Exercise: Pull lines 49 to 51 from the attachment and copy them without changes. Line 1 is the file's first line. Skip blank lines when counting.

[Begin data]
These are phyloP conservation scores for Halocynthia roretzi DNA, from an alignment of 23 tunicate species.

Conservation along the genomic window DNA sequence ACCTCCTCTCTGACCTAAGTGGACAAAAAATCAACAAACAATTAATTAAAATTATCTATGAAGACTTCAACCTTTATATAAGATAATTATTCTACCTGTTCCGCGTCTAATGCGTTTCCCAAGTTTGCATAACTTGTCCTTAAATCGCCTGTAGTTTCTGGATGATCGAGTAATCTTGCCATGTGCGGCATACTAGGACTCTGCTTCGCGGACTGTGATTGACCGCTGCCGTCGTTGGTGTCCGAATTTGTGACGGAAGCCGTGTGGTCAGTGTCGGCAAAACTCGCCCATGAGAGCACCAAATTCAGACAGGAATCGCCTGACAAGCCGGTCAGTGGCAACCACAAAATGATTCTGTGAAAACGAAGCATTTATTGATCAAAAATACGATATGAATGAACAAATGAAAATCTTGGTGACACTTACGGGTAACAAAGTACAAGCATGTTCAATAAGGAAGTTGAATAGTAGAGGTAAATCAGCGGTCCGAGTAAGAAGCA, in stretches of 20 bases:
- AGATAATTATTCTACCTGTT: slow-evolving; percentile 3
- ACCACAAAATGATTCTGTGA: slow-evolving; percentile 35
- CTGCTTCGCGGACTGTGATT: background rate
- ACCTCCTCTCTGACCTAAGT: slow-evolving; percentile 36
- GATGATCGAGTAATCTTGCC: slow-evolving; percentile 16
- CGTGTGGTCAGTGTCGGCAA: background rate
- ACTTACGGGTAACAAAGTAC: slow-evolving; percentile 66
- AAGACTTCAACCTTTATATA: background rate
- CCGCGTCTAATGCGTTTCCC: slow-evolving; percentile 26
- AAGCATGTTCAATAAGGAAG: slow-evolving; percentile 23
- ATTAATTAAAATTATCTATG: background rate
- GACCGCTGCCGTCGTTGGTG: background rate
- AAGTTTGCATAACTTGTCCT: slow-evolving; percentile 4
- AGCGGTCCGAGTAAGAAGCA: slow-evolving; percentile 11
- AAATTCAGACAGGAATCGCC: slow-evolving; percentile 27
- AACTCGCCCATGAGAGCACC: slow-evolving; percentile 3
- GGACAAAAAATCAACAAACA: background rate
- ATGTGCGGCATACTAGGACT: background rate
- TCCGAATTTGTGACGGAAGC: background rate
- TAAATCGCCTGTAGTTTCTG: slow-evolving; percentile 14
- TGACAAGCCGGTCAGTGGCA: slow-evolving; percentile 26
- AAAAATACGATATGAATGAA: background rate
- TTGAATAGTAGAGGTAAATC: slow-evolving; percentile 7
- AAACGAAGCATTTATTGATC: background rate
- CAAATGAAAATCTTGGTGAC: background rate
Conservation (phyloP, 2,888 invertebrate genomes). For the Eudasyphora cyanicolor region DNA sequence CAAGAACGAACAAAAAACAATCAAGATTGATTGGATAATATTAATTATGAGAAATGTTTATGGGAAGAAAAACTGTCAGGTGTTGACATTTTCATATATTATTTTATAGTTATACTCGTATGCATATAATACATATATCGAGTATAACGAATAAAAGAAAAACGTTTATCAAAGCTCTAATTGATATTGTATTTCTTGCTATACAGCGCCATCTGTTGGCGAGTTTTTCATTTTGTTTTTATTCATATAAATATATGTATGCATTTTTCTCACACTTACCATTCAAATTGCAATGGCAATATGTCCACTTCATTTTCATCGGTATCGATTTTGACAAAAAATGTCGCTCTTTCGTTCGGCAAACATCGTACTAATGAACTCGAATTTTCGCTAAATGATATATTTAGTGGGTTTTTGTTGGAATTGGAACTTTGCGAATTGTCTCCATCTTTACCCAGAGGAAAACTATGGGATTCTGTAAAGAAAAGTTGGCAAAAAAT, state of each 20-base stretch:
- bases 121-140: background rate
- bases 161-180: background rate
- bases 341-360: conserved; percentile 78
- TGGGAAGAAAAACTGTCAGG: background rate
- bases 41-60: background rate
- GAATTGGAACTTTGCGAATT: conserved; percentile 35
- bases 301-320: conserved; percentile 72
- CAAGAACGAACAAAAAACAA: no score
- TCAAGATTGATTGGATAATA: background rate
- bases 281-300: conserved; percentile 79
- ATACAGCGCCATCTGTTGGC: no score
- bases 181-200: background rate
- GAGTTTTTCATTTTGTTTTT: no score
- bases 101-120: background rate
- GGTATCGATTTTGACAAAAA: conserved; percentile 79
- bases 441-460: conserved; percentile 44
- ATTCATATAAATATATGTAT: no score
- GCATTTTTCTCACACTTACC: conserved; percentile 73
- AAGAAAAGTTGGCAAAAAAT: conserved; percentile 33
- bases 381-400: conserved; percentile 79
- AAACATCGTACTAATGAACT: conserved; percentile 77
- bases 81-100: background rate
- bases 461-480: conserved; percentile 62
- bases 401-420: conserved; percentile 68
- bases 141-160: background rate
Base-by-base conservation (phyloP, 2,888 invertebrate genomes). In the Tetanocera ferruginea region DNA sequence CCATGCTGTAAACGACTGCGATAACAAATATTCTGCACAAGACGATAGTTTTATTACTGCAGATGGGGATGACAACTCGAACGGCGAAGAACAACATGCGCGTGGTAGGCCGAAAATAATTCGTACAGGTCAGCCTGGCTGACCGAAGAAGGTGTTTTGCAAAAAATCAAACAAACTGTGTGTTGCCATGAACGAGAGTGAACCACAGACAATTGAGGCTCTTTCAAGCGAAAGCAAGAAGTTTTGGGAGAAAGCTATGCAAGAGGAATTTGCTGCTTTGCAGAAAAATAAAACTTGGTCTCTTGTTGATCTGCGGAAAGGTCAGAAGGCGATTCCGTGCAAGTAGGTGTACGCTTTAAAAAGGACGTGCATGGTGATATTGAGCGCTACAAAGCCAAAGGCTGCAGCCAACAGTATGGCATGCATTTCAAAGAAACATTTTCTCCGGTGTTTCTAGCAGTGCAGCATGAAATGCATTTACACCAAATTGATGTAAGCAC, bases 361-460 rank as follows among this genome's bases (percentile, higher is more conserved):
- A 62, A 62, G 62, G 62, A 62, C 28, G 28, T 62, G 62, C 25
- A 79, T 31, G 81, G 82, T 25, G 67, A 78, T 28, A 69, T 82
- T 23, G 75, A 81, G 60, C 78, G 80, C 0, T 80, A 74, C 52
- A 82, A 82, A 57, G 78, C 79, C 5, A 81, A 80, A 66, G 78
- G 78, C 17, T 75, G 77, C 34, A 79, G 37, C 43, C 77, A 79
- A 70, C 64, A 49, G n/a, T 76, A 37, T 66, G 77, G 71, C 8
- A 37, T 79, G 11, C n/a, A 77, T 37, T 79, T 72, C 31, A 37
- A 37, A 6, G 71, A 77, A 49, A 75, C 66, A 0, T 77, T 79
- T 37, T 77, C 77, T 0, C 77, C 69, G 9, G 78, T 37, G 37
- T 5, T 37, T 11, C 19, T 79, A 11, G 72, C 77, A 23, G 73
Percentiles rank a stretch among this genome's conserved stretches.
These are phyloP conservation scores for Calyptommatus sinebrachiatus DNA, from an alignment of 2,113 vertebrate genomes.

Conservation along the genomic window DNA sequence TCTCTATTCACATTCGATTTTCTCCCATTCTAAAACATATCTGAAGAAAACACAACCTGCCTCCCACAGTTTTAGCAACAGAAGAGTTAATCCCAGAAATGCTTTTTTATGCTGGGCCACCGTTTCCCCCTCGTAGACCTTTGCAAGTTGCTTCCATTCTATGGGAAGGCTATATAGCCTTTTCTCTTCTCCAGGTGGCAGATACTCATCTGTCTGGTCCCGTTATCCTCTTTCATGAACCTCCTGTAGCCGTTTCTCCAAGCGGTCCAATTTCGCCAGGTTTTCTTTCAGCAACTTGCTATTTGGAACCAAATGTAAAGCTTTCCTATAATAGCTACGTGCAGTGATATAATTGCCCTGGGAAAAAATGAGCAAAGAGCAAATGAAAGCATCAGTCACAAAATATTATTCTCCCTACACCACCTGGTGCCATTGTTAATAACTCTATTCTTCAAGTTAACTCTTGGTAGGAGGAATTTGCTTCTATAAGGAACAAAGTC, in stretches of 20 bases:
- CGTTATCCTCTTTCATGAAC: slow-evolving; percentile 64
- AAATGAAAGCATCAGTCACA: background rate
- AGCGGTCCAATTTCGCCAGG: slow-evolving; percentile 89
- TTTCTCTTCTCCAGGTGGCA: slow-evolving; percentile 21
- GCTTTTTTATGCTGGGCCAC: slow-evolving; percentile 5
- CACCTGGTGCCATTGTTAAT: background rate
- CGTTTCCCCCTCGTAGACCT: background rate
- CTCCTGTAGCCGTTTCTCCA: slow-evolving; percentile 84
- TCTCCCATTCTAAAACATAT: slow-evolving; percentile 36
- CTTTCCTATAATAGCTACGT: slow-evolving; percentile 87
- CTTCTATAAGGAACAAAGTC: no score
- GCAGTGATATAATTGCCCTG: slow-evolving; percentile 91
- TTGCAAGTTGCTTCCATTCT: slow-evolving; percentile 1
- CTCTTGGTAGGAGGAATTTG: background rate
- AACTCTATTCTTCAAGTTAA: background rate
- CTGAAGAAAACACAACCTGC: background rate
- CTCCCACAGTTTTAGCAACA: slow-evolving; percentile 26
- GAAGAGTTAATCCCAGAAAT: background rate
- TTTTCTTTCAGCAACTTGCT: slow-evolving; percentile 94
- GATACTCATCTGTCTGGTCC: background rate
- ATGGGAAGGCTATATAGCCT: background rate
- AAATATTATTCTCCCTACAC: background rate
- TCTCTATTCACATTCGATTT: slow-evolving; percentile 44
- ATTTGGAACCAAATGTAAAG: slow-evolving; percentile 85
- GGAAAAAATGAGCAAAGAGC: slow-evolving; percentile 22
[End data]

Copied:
- AAACATCGTACTAATGAACT: conserved; percentile 77
- bases 81-100: background rate
- bases 461-480: conserved; percentile 62